Researchers have tracked inferior vena cava (IVC) filter utilization in the United States from 2009 to 2015, noting that it decreased by 36.3% among Medicare patients and 26.6% among patients with private insurance. The team shared its findings in a new study published in the American Journal of Roentgenology.
"As device technology has matured, making IVC filter placement more widely accessible to patients because it is available from more providers in more locations, IVC filter placement utilization has increased steadily from the time of its inception nearly 50 years ago through the late 2000s,” wrote lead author Divya Kishore, a medical student at Emory University in Atlanta, and colleagues. “More recently, through the Choosing Wisely initiative and similar guidelines, physician professional societies have begun to assess indications for IVC filter placement more critically.”
Noting that most research on IVC filter utilization has exclusively focused on national Medicare data, the authors wanted to also look at how rates have changed for patients with private health insurance and how utilization differs from state to state.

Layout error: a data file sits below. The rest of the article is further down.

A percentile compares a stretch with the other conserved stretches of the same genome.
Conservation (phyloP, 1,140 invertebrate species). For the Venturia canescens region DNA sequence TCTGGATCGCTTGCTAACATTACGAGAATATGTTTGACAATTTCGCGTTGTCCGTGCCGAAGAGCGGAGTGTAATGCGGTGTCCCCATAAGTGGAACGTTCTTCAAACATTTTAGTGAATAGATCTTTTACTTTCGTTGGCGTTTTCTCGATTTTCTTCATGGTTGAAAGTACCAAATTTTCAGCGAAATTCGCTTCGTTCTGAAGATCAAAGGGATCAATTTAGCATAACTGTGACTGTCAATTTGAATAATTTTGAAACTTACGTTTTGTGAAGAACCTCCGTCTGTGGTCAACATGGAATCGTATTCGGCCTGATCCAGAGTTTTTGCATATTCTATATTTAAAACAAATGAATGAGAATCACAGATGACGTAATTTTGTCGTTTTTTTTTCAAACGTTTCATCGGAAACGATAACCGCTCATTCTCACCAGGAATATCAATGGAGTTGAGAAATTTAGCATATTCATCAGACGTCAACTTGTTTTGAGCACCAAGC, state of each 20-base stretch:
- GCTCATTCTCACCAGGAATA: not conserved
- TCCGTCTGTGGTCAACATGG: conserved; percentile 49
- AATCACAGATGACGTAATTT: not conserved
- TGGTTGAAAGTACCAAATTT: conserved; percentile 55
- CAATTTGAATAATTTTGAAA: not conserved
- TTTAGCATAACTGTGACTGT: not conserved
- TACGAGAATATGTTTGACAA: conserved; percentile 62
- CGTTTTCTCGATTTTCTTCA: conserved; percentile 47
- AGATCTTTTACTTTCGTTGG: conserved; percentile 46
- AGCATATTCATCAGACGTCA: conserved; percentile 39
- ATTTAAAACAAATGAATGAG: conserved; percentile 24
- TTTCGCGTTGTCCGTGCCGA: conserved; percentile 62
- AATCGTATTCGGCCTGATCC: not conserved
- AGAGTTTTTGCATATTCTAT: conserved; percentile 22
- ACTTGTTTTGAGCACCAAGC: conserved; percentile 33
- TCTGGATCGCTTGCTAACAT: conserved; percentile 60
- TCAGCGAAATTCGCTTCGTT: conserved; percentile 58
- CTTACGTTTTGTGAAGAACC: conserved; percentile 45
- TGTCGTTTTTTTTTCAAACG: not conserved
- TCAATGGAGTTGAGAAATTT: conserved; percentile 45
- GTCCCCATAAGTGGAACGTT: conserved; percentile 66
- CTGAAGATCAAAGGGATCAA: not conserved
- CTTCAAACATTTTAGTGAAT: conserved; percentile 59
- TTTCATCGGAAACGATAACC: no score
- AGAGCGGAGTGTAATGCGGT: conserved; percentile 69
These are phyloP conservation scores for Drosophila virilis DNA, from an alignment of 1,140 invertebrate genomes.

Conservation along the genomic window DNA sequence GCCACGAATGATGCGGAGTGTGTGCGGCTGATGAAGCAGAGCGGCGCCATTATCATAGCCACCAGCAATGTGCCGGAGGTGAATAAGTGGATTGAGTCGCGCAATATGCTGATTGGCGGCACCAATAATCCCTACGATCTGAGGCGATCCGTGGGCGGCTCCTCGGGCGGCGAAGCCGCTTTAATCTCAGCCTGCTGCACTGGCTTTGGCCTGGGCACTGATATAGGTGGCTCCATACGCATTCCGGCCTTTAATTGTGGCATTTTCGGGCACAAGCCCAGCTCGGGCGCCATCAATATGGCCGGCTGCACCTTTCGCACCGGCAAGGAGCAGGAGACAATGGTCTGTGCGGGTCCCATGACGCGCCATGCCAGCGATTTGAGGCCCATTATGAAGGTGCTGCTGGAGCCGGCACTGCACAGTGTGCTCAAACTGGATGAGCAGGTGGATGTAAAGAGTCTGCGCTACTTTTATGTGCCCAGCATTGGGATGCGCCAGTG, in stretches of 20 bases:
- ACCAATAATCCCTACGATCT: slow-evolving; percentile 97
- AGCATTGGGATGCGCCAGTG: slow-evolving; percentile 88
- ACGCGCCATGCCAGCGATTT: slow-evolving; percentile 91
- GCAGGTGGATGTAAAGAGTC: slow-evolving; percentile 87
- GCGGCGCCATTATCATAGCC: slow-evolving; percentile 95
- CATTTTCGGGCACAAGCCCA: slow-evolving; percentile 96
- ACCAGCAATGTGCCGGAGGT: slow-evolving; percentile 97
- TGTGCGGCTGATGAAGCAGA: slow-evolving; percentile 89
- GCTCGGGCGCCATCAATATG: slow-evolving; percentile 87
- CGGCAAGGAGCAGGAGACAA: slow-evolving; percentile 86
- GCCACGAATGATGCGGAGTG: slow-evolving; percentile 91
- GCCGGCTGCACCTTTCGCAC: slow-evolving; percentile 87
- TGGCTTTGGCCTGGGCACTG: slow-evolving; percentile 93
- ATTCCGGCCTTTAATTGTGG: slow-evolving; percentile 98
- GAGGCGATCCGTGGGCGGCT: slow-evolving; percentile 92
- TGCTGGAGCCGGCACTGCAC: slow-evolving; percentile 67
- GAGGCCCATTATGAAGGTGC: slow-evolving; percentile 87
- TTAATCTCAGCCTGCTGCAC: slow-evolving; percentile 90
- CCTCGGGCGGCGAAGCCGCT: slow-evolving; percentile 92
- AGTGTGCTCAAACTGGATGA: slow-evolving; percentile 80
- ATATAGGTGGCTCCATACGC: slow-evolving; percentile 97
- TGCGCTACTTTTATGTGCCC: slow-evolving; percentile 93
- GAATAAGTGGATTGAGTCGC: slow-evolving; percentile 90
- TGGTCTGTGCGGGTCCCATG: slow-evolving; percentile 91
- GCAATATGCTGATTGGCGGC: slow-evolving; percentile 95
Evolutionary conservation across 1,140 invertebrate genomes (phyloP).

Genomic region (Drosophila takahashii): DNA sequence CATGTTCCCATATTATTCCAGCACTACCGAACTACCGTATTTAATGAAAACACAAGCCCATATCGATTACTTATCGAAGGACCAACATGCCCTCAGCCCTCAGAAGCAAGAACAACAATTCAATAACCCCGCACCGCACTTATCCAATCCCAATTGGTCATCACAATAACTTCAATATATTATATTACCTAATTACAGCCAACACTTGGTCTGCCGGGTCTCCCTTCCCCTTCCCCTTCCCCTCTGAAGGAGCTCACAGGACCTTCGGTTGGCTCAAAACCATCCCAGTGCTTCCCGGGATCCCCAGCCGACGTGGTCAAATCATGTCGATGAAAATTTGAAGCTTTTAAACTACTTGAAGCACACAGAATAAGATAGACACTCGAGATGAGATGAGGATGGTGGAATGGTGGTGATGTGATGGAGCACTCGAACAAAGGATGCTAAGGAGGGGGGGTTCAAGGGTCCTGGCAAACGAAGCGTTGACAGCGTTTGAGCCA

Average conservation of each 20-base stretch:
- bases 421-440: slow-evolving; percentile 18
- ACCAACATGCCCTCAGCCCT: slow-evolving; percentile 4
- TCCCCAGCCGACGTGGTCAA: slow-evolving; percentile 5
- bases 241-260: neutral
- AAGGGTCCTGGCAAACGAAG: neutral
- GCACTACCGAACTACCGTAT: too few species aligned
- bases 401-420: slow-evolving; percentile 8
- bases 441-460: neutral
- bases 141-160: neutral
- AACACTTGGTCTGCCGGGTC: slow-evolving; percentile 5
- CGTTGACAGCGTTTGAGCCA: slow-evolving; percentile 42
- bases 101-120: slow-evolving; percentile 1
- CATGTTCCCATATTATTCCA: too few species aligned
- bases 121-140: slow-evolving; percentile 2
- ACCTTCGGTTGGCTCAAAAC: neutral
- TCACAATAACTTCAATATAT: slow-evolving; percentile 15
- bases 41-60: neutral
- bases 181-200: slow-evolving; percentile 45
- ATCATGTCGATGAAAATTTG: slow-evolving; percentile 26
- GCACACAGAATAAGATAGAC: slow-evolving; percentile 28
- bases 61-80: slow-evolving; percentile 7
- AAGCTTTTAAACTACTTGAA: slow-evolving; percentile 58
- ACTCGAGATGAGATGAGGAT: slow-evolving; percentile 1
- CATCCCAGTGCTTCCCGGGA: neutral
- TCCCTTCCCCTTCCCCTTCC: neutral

Nationally, the authors found that IVC filter utilization from 2009 to 2015 was 149 per 100,000 beneficiaries for Medicare patients and 30 per 100,000 beneficiaries for patients with private insurance. State-level utilization rates in the Medicare population ranged from 48.4 (Alaska) to 251.3 (New Jersey) per 100,000 beneficiaries. Among privately insured patients, utilization ranged from 10.8 (Oregon) to 59.5 (Michigan) per 100,000 beneficiaries.
“Nationally, utilization in Medicare population was five times higher than that in the private insurance utilization,” Kishore said in a prepared statement from the Harvey L. Neiman Health Policy Institute. “Despite the national decline, utilization in Medicare and private insurance population increased in five and seven states, respectively.”
“Because attention is increasingly focused on the appropriate utilization of IVC filters, our observations emphasize the continued need for investigators to use more granular nonaggregate data sources that consider both geographic and payer population variables when using administrative claims data to study utilization, so as to begin to examine the potential drivers of change,” Richard Duszak, MD, professor and vice chair for health policy and practice in the department of radiology and imaging sciences at Emory University, said in the same statement. Duszak is also a senior affiliate research fellow at the Neiman Institute.